Simultaneously, she added, the Institute does research and original reporting in an attempt to provide answers to questions that the trial record leaves open-ended. Graves wrote, “An obvious example of this in the Perrot case is the ongoing review of FBI hair analysis. Clearly, this case was part of a much larger problem with what we now know to be the pseudoscience of hair microscopy.”

Graves added that the case is rife with flawed scientific testing, also noting that hair analysts in the evidentiary hearings in September had called hair testing a “subjective” process: “Among other things, they [the analysts] said that they did not write down what they observed under the microscope, that there was no standard criteria to declare a positive association or lack of association between two hairs, and that for many common characteristics they cited in their conclusions (like hair color), there is no standard scale used by analysts to refer to. This has affected thousands of cases worked at the FBI, and likely many more worked in state or local crime labs.”

She also noted that the case is emblematic of a larger issue of hair analysis within the FBI: in 2009, the National Academy of Sciences published a report that reviewed the science behind several forensic science practices, many of which are employed by the FBI.

In their review of hair testing, the Academy stated that comparing the physical appearance of hair under a microscope — as had been done in the Perrot case — was not scientifically legitimate. Partially due to this report and a string of exonerations in Washington D.C. that involved flawed hair evidence, the FBI and the Department of Justice launched a review of potentially tainted cases in July, 2012, Graves wrote in the email.

She added that the National Association of Criminal Defense Lawyers confirmed to the Institute that Perrot’s hearing is the first to result from the review, meaning that “the result will set precedent for those defendants who come after and, like George, appeal based on the results of the FBI review in their individual case. In George's case, the prosecutor's office is also unable to find the hair in question for DNA testing.”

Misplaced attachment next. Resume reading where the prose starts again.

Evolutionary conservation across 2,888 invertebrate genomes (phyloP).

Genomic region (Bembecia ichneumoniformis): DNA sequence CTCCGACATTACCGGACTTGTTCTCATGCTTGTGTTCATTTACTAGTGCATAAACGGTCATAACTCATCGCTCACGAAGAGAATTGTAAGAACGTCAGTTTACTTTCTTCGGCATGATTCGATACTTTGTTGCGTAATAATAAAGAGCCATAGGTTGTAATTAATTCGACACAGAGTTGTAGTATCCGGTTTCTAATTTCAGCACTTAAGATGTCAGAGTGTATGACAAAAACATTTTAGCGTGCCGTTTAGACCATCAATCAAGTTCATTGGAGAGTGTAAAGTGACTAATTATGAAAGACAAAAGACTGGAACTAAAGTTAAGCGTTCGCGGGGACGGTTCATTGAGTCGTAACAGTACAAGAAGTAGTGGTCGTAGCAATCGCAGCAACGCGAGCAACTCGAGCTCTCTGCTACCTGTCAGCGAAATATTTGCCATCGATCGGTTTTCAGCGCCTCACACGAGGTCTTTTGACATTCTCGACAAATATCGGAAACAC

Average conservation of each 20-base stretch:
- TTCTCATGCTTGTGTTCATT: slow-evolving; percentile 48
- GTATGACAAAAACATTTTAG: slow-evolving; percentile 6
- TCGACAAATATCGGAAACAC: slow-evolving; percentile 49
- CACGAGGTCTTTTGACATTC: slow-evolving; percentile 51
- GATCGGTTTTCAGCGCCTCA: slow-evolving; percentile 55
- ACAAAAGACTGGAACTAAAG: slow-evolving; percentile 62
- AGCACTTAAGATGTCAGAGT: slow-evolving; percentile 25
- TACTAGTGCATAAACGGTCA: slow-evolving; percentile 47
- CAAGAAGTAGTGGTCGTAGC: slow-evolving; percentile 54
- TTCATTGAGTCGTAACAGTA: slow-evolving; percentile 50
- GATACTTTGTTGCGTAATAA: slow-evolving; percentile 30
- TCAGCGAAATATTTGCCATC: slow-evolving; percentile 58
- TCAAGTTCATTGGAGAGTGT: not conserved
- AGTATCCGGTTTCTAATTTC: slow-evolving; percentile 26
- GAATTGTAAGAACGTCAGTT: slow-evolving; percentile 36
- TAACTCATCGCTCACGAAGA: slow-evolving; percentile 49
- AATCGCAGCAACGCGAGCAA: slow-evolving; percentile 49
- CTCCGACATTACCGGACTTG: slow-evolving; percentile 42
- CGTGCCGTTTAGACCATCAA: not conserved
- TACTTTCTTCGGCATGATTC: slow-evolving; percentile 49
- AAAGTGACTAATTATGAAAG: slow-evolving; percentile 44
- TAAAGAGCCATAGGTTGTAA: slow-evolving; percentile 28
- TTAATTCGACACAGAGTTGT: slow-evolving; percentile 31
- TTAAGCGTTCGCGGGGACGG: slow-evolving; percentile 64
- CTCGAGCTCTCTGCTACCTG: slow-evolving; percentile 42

Whether or not Perrot is granted a retrial depends on the results of two recent evidentiary hearings, which were held on Sept. 11 and Sept. 25 in Bristol Superior Court. During these hearings, Judge Robert J. Kane heard testimony and evidence from both the defense and the prosecution.

While Graves noted that the Institute was not an “active participant” in the evidentiary hearings, she wrote in the email that they have kept in limited contact with the defense counsel, which has kept them updated on court dates and filings, and that they have received many documents from Perrot himself.

She stated that the discovery motion and the investigation of witnesses proved most effective in the hearings, also noting that the Institute has interacted with other media sources — including the Boston Globe, the Associated Press and WCVB, an ABC affiliate.

Yet regardless of the outcome of the hearings — that is, whether the judge decides to grant a new trial — the Institute plans to continue their investigation into the case. “There are still many issues which we feel need to be explored further. … Whatever happens, we will follow the case as it develops and continue our investigation.”

An earlier version of this article implied that the Perrot case is the Schuster Institute's most recent investigation. It is, in fact, the Institute's most recent investigation to make it back to court.

An earlier version of this article incorrectly stated that Perrot's trial and conviction occurred in 1985. In fact, Perrot was arrested in 1985 and was tried and convicted for the first time in 1987.

An earlier version of this article referred to the 1992 trial as an "appeal," when it was actually a retrial. 

An earlier version of this article referred to hair testing as DNA testing, when, in fact, hair analysis  is a different area of forensics. 

An earlier version of this article an earlier version of this article stated that Angel Echavarria was exonerated on May 18, 2015. In fact, Echavarria was released on bail on May 18, and was exonerated on June 16, 2015.

An earlier version of this article stated that the "likely false confession" to which Graves referred was the confession that had been forged by the prosecutor in Perrot's first trial. The confession to which Graves was actually referring is a document from the night of Perrot's arrest. 

An earlier version of this article implied that the 2009 National Academy of Sciences report dealt with scientific practices used only by the FBI. The scientific practices that the report looked at are used generally, including by the FBI.